Obama to talk of job creation and economic growth in three day tour

US President has embarked on a three day tour of Midwestern states.

Barack Obama has embarked on a three day bus tour of Illinois, Iowa, and Minnesota - the three Midwestern states that he will need to carry if he is to win the 2012 presidential election. As media attention is increasingly focused on Tea Party insurgents such as Michele Bachmann and Rick Perry, Obama's approval rating has slipped to 39 per cent - the lowest since he took office.

The debate about America's debt ceiling, and the downgrading of the US credit rating from AAA, has also dominated headlines, although US industrial growth has increased at a greater than expected rate. Obama will campaign in Iowa just days after Rick Perry equated quantitative easing with treason and Michele Bachmann scored 30 per cent in the state's straw poll.

The official website for Obama's re-election says little in the way of policy, but is instead focused on organising grass roots support, as the then Democratic Presidential candidate did to great success in 2009. However, the Tea Party has emulated the sort of bottom up populism that characterised Obamania, with politicians such as Sarah Palin and Michele Bachmann casting themselves as Washington outsiders, much as Obama did two years ago.

Travelling in a shiny black tour bus and looking considerably more grey haired than when he took office, Obama will take a measure of bi-partisanship and national unity to his audiences, criticising the Republicans for sabotaging his deficit plan and appealing to Americans' patriotism to put the economy before political point-scoring. He has referred to the "broken politics" in Washington, and the fact that "some folks in Congress...think that doing something in cooperation with me, or this White House...somehow is bad politics."

Obama will speak to farmers and rural organisation as well as small business owners and schoolchildren. He will discuss ideas for job creation and economic growth, including the creation of an infrastructure bank.

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Cabinet audit: what does the appointment of Andrea Leadsom as Environment Secretary mean for policy?

The political and policy-based implications of the new Secretary of State for Environment, Food and Rural Affairs.

A little over a week into Andrea Leadsom’s new role as Secretary of State for Environment, Food and Rural Affairs (Defra), and senior industry figures are already questioning her credentials. A growing list of campaigners have called for her resignation, and even the Cabinet Office implied that her department's responsibilities will be downgraded.

So far, so bad.

The appointment would appear to be something of a consolation prize, coming just days after Leadsom pulled out of the Conservative leadership race and allowed Theresa May to enter No 10 unopposed.

Yet while Leadsom may have been able to twist the truth on her CV in the City, no amount of tampering will improve the agriculture-related side to her record: one barely exists. In fact, recent statements made on the subject have only added to her reputation for vacuous opinion: “It would make so much more sense if those with the big fields do the sheep, and those with the hill farms do the butterflies,” she told an audience assembled for a referendum debate. No matter the livelihoods of thousands of the UK’s hilltop sheep farmers, then? No need for butterflies outside of national parks?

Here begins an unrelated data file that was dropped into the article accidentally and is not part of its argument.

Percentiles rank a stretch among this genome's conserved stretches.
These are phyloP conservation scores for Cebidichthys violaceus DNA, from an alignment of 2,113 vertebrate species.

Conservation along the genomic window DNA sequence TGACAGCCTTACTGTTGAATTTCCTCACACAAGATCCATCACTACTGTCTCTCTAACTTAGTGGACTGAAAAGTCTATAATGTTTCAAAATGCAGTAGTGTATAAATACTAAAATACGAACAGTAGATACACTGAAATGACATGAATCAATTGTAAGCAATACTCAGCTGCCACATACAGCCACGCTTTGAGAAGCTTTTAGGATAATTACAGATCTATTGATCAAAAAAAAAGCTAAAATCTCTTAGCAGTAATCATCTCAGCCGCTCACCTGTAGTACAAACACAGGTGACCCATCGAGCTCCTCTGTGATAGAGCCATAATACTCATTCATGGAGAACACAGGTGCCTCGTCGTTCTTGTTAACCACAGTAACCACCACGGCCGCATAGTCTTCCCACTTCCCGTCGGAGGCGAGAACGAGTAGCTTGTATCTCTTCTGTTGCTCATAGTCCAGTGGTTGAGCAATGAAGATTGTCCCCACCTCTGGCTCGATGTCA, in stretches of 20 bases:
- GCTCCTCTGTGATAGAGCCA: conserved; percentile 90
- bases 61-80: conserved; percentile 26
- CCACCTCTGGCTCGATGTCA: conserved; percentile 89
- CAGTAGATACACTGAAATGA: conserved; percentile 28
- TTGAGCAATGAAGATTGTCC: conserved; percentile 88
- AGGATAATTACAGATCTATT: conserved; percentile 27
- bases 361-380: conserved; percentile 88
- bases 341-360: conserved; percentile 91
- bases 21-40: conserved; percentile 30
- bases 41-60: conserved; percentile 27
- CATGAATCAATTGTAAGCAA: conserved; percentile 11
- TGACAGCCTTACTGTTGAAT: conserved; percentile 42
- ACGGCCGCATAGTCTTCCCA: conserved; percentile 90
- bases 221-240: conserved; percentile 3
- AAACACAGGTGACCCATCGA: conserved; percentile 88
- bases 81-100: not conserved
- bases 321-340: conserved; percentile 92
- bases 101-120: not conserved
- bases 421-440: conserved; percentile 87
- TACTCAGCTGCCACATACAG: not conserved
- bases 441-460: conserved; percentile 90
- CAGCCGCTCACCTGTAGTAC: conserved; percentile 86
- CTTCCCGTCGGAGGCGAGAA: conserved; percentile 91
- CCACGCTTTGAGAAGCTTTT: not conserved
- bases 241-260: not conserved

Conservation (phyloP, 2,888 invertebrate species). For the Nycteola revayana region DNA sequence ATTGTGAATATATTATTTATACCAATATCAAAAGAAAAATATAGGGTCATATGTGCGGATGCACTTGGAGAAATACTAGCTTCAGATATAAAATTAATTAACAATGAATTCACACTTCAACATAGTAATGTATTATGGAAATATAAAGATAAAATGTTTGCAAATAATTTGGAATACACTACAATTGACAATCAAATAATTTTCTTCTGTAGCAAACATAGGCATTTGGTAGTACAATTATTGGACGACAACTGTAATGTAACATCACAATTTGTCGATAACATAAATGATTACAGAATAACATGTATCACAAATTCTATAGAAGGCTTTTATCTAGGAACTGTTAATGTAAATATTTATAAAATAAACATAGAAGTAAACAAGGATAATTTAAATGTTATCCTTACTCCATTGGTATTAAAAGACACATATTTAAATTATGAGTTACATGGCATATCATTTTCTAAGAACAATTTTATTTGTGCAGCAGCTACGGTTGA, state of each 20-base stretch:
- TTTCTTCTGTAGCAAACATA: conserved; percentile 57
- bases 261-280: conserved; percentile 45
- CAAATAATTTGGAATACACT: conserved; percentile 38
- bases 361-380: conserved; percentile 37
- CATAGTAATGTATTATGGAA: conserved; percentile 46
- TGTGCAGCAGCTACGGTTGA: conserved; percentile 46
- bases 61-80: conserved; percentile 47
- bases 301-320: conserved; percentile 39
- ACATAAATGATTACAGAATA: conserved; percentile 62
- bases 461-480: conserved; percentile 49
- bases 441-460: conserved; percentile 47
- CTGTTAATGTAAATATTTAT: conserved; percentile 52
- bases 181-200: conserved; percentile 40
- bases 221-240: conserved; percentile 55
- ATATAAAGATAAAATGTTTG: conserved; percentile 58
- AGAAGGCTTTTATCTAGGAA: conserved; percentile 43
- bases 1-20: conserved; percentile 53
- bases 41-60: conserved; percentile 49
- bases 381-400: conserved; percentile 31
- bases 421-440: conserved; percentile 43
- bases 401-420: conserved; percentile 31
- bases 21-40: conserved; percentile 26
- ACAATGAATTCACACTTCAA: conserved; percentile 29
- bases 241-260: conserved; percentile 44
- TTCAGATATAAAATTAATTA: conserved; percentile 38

Normally such a lack of experience is unsurprising. The department has gained a reputation as something of a ministerial backwater; a useful place to send problematic colleagues for some sobering time-out.

But these are not normal times.

As Brexit negotiations unfold, Defra will be central to establishing new, domestic policies for UK food and farming; sectors worth around £108bn to the economy and responsible for employing one in eight of the population.

In this context, Leadsom’s appointment seems, at best, a misguided attempt to make the architects of Brexit either live up to their promises or be seen to fail in the attempt.

At worst, May might actually think she is a good fit for the job. Leadsom’s one, water-tight credential – her commitment to opposing restraints on industry – certainly has its upsides for a Prime Minister in need of an alternative to the EU’s Common Agricultural Policy (CAP); a policy responsible for around 40 per cent the entire EU budget.

Why not leave such a daunting task in the hands of someone with an instinct for “abolishing” subsidies  thus freeing up money to spend elsewhere?

As with most things to do with the EU, CAP has some major cons and some equally compelling pros. Take the fact that 80 per cent of CAP aid is paid out to the richest 25 per cent of farmers (most of whom are either landed gentry or vast, industrialised, mega-farmers). But then offset this against the provision of vital lifelines for some of the UK’s most conscientious, local and insecure of food producers.

The NFU told the New Statesman that there are many issues in need of urgent attention; from an improved Basic Payment Scheme, to guarantees for agri-environment funding, and a commitment to the 25-year TB eradication strategy. But that they also hope, above all, “that Mrs Leadsom will champion British food and farming. Our industry has a great story to tell”.

The construction of a new domestic agricultural policy is a once-in-a-generation opportunity for Britain to truly decide where its priorities for food and environment lie, as well as to which kind of farmers (as well as which countries) it wants to delegate their delivery.

In the context of so much uncertainty and such great opportunity, Leadsom has a tough job ahead of her. And no amount of “speaking as a mother” will change that.

India Bourke is the New Statesman's editorial assistant.